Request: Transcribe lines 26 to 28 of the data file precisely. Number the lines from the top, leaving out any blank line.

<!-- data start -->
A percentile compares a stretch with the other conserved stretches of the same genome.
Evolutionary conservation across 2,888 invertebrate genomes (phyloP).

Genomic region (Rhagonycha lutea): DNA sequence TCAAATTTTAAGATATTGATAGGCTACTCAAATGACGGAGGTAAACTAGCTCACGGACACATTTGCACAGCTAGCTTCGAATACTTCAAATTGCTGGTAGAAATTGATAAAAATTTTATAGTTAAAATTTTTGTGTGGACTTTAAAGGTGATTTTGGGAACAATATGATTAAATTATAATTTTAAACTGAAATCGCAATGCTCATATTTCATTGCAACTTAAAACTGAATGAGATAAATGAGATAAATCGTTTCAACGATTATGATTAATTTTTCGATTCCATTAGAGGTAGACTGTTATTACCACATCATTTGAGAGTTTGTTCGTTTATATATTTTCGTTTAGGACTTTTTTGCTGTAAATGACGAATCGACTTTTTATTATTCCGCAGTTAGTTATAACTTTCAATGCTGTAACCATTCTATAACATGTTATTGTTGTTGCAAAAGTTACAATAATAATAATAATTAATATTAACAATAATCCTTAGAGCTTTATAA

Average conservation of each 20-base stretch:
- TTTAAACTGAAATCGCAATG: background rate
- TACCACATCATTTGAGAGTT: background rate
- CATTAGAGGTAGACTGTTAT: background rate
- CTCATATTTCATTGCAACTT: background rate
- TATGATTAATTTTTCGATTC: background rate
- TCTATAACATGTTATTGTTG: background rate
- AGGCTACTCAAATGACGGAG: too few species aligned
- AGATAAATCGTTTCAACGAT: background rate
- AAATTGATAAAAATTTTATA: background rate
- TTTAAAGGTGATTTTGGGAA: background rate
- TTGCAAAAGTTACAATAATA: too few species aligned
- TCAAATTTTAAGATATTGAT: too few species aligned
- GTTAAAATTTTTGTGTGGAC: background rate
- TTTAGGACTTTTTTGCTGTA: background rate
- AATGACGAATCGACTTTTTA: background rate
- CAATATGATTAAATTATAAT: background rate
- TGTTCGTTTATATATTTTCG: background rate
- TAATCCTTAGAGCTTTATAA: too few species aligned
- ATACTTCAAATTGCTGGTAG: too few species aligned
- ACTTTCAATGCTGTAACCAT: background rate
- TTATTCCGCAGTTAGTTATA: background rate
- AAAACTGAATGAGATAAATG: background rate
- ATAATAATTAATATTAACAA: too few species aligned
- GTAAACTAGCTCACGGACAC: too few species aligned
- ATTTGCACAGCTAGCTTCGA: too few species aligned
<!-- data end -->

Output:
- AAAACTGAATGAGATAAATG: background rate
- ATAATAATTAATATTAACAA: too few species aligned
- GTAAACTAGCTCACGGACAC: too few species aligned